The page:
So, who could read last night? Not me. I am reading John Sandford's Extreme Prey, the perfect book for a Presidential election year. Lucas Davenport is no longer a cop, but that doesn't mean the governor of Minnesota doesn't call on him when he suspects there's someone threatening a candidate.

What are you reading?

(And, Jeff, did you finish your book?)

Tuesday, April 26, 2016

The Decent Proposal by Kemper Donovan

I read some of the comments about Kemper Donovan's debut novel, The Decent Proposal. While the premise is interesting, and the contrast between the characters is certainly written effectively, somehow I missed what everyone seems to find delightful. Other reviewers have pointed out the humor, and that the book is a "romantic comedy". Missed that totally.

Richard Baumbach is twenty-nine, sculptured and good-looking, a partier who drinks too much, co-owner of a production company in L.A. that isn't doing well. He loves L.A., and he's broke. Elizabeth Santiago is a Latina lawyer who works so hard she's called La Maquina, The Machine. She's a voluptuous woman who loves New York, and leads a quiet, orderly life. And, some anonymous benefactor decides to offer them each a half million dollars if they'll spend two continuous hours a week for a year, talking to each other. They're not to search for the benefactor, and neither of them can figure out what they have in common or why someone selected them.

Would you do it, talk to someone for two hours a week? Richard desperately needs the money. Elizabeth has a pet project she would help with the money. While the first meetings couldn't have been any more awkward, the two finally stumble on discussions of books and movies. They're willing to give it a chance, but Richard's best friend, Michaela "Mike" Kim, isn't happy at all. Although she threw Richard over, now she's secretly in love with him, and she fears she'll lose him to Elizabeth.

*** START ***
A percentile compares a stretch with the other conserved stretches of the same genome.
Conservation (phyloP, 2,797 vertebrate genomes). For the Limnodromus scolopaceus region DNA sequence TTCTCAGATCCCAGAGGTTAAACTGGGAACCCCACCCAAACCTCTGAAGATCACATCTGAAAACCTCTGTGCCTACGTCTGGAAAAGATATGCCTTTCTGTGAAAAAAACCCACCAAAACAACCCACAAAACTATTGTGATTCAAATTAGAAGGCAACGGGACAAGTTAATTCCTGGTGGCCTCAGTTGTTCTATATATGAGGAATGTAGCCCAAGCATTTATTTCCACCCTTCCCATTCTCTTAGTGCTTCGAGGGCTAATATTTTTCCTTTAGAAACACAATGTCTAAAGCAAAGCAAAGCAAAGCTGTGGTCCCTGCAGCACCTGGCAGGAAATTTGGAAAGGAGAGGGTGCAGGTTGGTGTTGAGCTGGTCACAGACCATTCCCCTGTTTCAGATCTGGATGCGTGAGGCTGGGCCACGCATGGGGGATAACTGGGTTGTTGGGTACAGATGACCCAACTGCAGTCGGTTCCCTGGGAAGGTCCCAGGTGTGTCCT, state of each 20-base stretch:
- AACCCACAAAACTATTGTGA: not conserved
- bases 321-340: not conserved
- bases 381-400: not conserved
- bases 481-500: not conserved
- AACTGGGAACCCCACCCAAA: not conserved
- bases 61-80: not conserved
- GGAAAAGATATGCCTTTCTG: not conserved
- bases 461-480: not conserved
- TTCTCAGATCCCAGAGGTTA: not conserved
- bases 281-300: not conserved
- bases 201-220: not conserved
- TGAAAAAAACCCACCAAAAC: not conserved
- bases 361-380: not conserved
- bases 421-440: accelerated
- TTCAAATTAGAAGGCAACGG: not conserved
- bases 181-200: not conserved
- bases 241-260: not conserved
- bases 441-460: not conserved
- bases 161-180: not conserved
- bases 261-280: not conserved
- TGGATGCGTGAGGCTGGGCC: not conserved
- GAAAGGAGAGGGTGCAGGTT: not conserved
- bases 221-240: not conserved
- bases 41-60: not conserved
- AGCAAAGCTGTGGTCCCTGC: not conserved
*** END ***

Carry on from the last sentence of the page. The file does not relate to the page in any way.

Don't get me wrong. The Decent Proposal is an enjoyable debut novel with an intriguing premise. But sometimes I think I'm the wrong generation for novels that others find amusing. I fail to see the humor in sarcastic lines that cut other people down, or more than one character drinking until they pass out.

I can appreciate a premise that brings two unlikely people together for conversations about books and movies, conversations that force them to look at each other with fresh eyes. In fact, the plot seems to deal with the recent experiments with people who ask each other questions, and find they fall in love. Given two hours a week for a year, time spent in conversation, will two people fall in love? Kemper Donovan poses that interesting question in The Decent Proposal.

The Decent Proposal by Kemper Donovan. HarperCollins. 2016. ISBN 9780062391629 (hardcover), 320p.

FTC Full Disclosure - I received the book in order to participate in the book tour.

Monday, April 25, 2016

Come Dark by Steven F. Havill

Every time I read one of Steven F. Havill's Posadas County mysteries, I urge readers to try one. Come Dark may be my favorite in the series, an excellent example of a small-town sheriff's department working together in a community where they know the people and the usual suspects.

NightZone is the name of the astronomy theme park that has been a dream in several of the books. It's not yet open, but it's attracting attention from the media, bringing in workers and gawkers, adding to the economy in Posadas, New Mexico.  The other attraction for the local media is the girls' high school volleyball team with their sixty-fifth consecutive win. But, when a railroad car at NightZone is tagged, and the volleyball coach is shot dead at the school, the sheriff's department can only hope the media doesn't catch wind of the latest problems in Posadas.

With a small department, it takes everyone to deal with the unusual events in one week, including the murder. There's the mother who left her child in a locked car in a parking lot, and disappeared. There's the teenage artist in the hospital with life-threatening injuries after hitting a deer and a pole. People in town, from second graders to the volleyball team, are affected by the coach's death. And, everyone from Undersheriff Estelle Reyes-Guzman to Sheriff Robert Torrez to the retired sheriff, Bill Gastner, is pulled in to help with the cases. And, they're a little shorthanded with one staff member out, nine months pregnant, and the office manager home with her baby.

The murder of the coach is a complicated, intriguing case. But, much of the pleasure in this book, and Havill's other mysteries, comes from watching the careful, step-by-step investigation of the case, with every member of the department filling their role. Over the course of the series, Gastner, and then Reyes-Guzman have been featured, but the stories wouldn't be as interesting if we didn't see the changes in the department as it truly became a diverse department reflecting the population in Posadas. And, there's the added pleasure of watching Reyes-Guzman's family grow and change.